Dr. Chris Grilli discusses Treatment Algorithms for Splenic Artery Embolizations on the BackTable 270 Podcast

Dr. Chris Grilli

Dr. Christopher Grilli is a practicing interventional radiologist with the ChristianCare Interventional Radiology Group in Delaware.

Dr. Aaron Fritts discusses Treatment Algorithms for Splenic Artery Embolizations on the BackTable 270 Podcast

Dr. Aaron Fritts

Dr. Aaron Fritts is a Co-Founder of BackTable and a practicing interventional radiologist in Dallas, Texas.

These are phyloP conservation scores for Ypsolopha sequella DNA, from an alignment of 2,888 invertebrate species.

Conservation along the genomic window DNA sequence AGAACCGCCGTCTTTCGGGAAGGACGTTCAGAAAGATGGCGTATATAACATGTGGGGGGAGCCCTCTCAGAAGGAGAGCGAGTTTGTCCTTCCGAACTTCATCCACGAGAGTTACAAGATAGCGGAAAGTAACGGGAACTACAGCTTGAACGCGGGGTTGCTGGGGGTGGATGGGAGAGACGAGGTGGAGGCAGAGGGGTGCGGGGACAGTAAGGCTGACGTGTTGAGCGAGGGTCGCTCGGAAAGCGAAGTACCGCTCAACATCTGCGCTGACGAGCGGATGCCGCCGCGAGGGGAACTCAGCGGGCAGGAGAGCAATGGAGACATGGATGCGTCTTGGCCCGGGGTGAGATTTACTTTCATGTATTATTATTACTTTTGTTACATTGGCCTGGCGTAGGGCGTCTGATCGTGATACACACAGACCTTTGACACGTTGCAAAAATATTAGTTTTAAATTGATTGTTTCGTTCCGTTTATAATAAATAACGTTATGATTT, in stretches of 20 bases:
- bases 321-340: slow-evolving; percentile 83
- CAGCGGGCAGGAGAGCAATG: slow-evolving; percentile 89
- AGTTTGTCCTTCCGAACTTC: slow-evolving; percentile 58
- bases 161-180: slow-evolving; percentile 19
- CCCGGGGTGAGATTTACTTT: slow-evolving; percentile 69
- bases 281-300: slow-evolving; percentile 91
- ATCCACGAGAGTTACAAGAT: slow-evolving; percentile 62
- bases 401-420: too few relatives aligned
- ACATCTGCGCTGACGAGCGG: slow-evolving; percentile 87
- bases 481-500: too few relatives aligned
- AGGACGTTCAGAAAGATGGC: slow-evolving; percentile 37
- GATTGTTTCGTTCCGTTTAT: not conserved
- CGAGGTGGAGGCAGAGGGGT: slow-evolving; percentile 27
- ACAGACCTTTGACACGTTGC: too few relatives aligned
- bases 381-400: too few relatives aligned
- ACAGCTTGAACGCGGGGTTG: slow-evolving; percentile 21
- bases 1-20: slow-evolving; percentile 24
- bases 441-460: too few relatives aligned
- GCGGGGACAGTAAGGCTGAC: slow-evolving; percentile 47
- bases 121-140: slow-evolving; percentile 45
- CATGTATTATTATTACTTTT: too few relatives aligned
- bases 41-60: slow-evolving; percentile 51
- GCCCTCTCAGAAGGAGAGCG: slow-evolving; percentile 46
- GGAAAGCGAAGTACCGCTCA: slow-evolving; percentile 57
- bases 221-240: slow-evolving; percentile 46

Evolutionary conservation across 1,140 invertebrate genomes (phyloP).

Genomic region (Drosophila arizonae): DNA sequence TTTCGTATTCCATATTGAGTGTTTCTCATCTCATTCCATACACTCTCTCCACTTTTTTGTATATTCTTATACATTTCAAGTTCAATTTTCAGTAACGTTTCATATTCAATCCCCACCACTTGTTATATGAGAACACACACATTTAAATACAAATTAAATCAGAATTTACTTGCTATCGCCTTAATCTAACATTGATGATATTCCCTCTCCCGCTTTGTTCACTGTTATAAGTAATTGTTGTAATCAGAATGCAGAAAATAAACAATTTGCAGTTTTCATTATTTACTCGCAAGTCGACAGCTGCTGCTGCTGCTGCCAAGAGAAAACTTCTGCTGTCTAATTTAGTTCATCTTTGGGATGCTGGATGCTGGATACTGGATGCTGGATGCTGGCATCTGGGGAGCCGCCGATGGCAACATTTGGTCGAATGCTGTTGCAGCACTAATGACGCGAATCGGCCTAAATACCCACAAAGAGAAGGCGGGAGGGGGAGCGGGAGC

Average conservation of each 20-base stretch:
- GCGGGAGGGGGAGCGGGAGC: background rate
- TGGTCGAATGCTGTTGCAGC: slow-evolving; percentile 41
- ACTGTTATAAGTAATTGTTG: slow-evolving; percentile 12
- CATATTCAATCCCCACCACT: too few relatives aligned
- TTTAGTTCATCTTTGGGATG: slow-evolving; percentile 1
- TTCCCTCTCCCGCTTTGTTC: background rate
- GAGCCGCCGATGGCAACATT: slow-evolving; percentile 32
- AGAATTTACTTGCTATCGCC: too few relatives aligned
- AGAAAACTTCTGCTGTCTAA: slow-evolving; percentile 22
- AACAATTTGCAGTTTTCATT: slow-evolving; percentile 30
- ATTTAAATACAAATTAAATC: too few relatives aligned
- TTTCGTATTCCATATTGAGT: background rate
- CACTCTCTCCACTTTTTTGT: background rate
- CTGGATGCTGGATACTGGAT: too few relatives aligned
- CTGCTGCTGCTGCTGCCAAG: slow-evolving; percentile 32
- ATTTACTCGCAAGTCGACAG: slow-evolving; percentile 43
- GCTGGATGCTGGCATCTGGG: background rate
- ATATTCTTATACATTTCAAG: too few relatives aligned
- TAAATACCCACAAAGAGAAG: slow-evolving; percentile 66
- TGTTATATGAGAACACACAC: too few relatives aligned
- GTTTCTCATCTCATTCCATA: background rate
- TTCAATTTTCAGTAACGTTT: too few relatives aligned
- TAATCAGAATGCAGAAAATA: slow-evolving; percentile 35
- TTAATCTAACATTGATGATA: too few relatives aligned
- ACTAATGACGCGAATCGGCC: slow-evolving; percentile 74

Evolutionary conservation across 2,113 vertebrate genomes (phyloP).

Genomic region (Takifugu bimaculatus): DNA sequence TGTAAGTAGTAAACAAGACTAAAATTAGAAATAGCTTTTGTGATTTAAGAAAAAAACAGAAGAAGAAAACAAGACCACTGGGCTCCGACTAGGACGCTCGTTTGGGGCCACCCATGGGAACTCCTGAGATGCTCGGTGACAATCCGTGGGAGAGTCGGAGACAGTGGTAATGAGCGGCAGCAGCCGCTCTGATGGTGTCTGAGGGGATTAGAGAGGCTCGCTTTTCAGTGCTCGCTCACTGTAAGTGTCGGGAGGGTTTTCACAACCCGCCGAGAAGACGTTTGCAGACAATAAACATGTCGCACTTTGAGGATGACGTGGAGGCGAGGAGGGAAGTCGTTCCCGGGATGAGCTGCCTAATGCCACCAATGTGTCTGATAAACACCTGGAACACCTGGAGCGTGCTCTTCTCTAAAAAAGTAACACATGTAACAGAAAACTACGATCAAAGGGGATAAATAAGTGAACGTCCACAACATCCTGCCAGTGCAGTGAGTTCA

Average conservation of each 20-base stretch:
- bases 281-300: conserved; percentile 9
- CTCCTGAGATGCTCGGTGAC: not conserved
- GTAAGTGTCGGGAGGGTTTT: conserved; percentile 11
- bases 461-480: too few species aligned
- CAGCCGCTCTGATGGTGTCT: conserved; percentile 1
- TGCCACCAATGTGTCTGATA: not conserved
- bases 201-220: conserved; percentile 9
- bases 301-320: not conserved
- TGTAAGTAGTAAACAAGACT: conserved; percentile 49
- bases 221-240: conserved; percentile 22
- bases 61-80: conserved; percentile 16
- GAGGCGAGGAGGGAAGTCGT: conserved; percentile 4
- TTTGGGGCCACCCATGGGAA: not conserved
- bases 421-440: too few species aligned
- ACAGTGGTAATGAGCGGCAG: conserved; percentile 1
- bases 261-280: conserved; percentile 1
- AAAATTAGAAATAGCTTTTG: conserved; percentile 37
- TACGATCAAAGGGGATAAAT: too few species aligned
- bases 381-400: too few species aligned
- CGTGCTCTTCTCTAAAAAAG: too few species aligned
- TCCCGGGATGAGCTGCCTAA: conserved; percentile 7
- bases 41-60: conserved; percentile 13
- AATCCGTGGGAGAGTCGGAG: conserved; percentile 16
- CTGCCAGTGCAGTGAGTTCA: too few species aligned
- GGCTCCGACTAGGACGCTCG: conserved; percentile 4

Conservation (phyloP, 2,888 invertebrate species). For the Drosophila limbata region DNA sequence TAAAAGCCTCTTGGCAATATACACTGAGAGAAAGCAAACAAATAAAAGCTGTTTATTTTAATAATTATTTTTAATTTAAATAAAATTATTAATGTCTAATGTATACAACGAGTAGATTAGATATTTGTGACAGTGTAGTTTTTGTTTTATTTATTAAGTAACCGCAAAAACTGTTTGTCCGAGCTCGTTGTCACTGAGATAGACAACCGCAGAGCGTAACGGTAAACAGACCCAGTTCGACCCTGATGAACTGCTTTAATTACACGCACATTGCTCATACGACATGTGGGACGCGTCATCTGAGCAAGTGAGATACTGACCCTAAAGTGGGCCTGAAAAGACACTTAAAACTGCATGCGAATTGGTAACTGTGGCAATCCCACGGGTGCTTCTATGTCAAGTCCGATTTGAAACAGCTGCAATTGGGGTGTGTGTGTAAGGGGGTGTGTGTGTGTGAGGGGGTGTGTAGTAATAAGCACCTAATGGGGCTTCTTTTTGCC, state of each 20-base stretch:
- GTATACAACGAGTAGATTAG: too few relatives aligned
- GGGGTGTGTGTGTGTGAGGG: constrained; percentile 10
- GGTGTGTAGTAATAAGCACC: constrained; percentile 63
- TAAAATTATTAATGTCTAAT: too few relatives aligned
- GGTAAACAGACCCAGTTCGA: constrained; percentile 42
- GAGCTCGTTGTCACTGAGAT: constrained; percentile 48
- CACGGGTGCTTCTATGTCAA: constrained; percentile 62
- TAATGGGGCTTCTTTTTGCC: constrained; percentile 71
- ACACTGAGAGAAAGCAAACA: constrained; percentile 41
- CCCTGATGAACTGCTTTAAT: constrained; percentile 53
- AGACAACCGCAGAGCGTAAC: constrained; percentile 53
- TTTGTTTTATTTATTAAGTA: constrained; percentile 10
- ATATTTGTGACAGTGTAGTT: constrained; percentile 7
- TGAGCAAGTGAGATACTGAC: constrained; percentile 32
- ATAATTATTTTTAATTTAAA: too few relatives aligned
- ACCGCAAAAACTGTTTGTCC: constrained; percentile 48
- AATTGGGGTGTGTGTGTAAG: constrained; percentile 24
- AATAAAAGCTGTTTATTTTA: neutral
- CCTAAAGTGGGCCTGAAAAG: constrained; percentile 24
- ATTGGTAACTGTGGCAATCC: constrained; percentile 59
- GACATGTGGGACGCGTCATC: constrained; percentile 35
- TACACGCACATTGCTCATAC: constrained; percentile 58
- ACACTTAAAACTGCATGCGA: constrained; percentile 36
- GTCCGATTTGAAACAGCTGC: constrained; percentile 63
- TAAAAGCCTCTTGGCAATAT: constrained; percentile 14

Cite This Podcast

BackTable, LLC (Producer). (2022, December 9). Ep. 270 – Treatment Algorithms for Splenic Artery Embolizations [Audio podcast]. Retrieved from

Disclaimer: The Materials available on are for informational and educational purposes only and are not a substitute for the professional judgment of a healthcare professional in diagnosing and treating patients. The opinions expressed by participants of the BackTable Podcast belong solely to the participants, and do not necessarily reflect the views of BackTable.